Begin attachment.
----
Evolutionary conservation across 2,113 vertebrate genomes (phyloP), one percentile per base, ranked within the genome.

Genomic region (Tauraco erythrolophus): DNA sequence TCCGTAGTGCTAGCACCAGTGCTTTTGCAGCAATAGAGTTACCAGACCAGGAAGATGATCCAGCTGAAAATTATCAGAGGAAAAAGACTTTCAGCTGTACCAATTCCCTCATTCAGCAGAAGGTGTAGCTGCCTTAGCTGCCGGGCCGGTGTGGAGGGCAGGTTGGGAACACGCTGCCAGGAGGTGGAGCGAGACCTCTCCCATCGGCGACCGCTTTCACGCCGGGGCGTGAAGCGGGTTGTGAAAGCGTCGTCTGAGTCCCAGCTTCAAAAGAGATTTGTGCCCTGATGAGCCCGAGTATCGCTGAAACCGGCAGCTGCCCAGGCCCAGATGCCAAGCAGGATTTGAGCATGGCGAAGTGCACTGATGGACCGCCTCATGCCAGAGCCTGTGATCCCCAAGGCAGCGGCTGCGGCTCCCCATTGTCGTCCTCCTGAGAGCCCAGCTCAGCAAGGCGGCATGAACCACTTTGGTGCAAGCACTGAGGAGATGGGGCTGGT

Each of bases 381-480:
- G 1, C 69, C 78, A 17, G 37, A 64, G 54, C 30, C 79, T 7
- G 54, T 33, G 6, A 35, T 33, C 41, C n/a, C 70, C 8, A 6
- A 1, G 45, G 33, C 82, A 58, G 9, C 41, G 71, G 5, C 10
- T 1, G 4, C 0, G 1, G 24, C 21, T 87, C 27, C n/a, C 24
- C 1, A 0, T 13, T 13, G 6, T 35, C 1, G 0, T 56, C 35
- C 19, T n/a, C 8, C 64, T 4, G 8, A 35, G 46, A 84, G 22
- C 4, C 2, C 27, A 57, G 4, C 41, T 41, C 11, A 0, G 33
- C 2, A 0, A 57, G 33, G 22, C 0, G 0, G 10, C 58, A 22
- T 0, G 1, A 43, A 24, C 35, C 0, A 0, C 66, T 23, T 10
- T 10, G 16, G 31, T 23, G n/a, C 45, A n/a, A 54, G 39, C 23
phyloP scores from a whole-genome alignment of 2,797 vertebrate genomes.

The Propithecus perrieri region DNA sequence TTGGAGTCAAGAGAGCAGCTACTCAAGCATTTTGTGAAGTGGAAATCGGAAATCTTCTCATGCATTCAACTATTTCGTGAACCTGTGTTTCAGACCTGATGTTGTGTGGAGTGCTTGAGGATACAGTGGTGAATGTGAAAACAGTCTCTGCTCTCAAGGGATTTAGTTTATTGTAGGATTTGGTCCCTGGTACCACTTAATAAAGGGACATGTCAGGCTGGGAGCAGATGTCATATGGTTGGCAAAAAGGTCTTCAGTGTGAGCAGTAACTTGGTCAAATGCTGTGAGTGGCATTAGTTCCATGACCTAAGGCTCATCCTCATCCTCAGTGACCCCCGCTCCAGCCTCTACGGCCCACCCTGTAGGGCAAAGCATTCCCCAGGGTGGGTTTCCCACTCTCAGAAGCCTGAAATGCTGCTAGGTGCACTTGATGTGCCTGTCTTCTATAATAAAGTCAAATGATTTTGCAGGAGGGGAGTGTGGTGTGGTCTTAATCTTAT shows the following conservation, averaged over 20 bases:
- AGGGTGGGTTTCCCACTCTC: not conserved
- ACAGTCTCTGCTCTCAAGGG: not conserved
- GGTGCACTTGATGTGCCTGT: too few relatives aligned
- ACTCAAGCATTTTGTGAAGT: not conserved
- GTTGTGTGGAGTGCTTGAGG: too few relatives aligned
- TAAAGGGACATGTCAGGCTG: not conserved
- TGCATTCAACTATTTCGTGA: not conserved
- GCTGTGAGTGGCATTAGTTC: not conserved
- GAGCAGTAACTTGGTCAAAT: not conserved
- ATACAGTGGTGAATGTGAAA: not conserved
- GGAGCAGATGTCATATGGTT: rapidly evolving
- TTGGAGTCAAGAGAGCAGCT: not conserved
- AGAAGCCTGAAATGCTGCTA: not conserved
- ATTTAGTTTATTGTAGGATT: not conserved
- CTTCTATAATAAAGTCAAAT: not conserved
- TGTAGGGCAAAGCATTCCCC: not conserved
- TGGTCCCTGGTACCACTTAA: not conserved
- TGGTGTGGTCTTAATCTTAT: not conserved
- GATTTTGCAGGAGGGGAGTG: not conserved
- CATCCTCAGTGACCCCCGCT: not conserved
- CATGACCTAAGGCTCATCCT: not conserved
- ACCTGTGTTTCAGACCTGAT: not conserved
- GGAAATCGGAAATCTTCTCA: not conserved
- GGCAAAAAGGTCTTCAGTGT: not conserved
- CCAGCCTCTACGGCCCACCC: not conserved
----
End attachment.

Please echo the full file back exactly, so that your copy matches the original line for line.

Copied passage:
Evolutionary conservation across 2,113 vertebrate genomes (phyloP), one percentile per base, ranked within the genome.

Genomic region (Tauraco erythrolophus): DNA sequence TCCGTAGTGCTAGCACCAGTGCTTTTGCAGCAATAGAGTTACCAGACCAGGAAGATGATCCAGCTGAAAATTATCAGAGGAAAAAGACTTTCAGCTGTACCAATTCCCTCATTCAGCAGAAGGTGTAGCTGCCTTAGCTGCCGGGCCGGTGTGGAGGGCAGGTTGGGAACACGCTGCCAGGAGGTGGAGCGAGACCTCTCCCATCGGCGACCGCTTTCACGCCGGGGCGTGAAGCGGGTTGTGAAAGCGTCGTCTGAGTCCCAGCTTCAAAAGAGATTTGTGCCCTGATGAGCCCGAGTATCGCTGAAACCGGCAGCTGCCCAGGCCCAGATGCCAAGCAGGATTTGAGCATGGCGAAGTGCACTGATGGACCGCCTCATGCCAGAGCCTGTGATCCCCAAGGCAGCGGCTGCGGCTCCCCATTGTCGTCCTCCTGAGAGCCCAGCTCAGCAAGGCGGCATGAACCACTTTGGTGCAAGCACTGAGGAGATGGGGCTGGT

Each of bases 381-480:
- G 1, C 69, C 78, A 17, G 37, A 64, G 54, C 30, C 79, T 7
- G 54, T 33, G 6, A 35, T 33, C 41, C n/a, C 70, C 8, A 6
- A 1, G 45, G 33, C 82, A 58, G 9, C 41, G 71, G 5, C 10
- T 1, G 4, C 0, G 1, G 24, C 21, T 87, C 27, C n/a, C 24
- C 1, A 0, T 13, T 13, G 6, T 35, C 1, G 0, T 56, C 35
- C 19, T n/a, C 8, C 64, T 4, G 8, A 35, G 46, A 84, G 22
- C 4, C 2, C 27, A 57, G 4, C 41, T 41, C 11, A 0, G 33
- C 2, A 0, A 57, G 33, G 22, C 0, G 0, G 10, C 58, A 22
- T 0, G 1, A 43, A 24, C 35, C 0, A 0, C 66, T 23, T 10
- T 10, G 16, G 31, T 23, G n/a, C 45, A n/a, A 54, G 39, C 23
phyloP scores from a whole-genome alignment of 2,797 vertebrate genomes.

The Propithecus perrieri region DNA sequence TTGGAGTCAAGAGAGCAGCTACTCAAGCATTTTGTGAAGTGGAAATCGGAAATCTTCTCATGCATTCAACTATTTCGTGAACCTGTGTTTCAGACCTGATGTTGTGTGGAGTGCTTGAGGATACAGTGGTGAATGTGAAAACAGTCTCTGCTCTCAAGGGATTTAGTTTATTGTAGGATTTGGTCCCTGGTACCACTTAATAAAGGGACATGTCAGGCTGGGAGCAGATGTCATATGGTTGGCAAAAAGGTCTTCAGTGTGAGCAGTAACTTGGTCAAATGCTGTGAGTGGCATTAGTTCCATGACCTAAGGCTCATCCTCATCCTCAGTGACCCCCGCTCCAGCCTCTACGGCCCACCCTGTAGGGCAAAGCATTCCCCAGGGTGGGTTTCCCACTCTCAGAAGCCTGAAATGCTGCTAGGTGCACTTGATGTGCCTGTCTTCTATAATAAAGTCAAATGATTTTGCAGGAGGGGAGTGTGGTGTGGTCTTAATCTTAT shows the following conservation, averaged over 20 bases:
- AGGGTGGGTTTCCCACTCTC: not conserved
- ACAGTCTCTGCTCTCAAGGG: not conserved
- GGTGCACTTGATGTGCCTGT: too few relatives aligned
- ACTCAAGCATTTTGTGAAGT: not conserved
- GTTGTGTGGAGTGCTTGAGG: too few relatives aligned
- TAAAGGGACATGTCAGGCTG: not conserved
- TGCATTCAACTATTTCGTGA: not conserved
- GCTGTGAGTGGCATTAGTTC: not conserved
- GAGCAGTAACTTGGTCAAAT: not conserved
- ATACAGTGGTGAATGTGAAA: not conserved
- GGAGCAGATGTCATATGGTT: rapidly evolving
- TTGGAGTCAAGAGAGCAGCT: not conserved
- AGAAGCCTGAAATGCTGCTA: not conserved
- ATTTAGTTTATTGTAGGATT: not conserved
- CTTCTATAATAAAGTCAAAT: not conserved
- TGTAGGGCAAAGCATTCCCC: not conserved
- TGGTCCCTGGTACCACTTAA: not conserved
- TGGTGTGGTCTTAATCTTAT: not conserved
- GATTTTGCAGGAGGGGAGTG: not conserved
- CATCCTCAGTGACCCCCGCT: not conserved
- CATGACCTAAGGCTCATCCT: not conserved
- ACCTGTGTTTCAGACCTGAT: not conserved
- GGAAATCGGAAATCTTCTCA: not conserved
- GGCAAAAAGGTCTTCAGTGT: not conserved
- CCAGCCTCTACGGCCCACCC: not conserved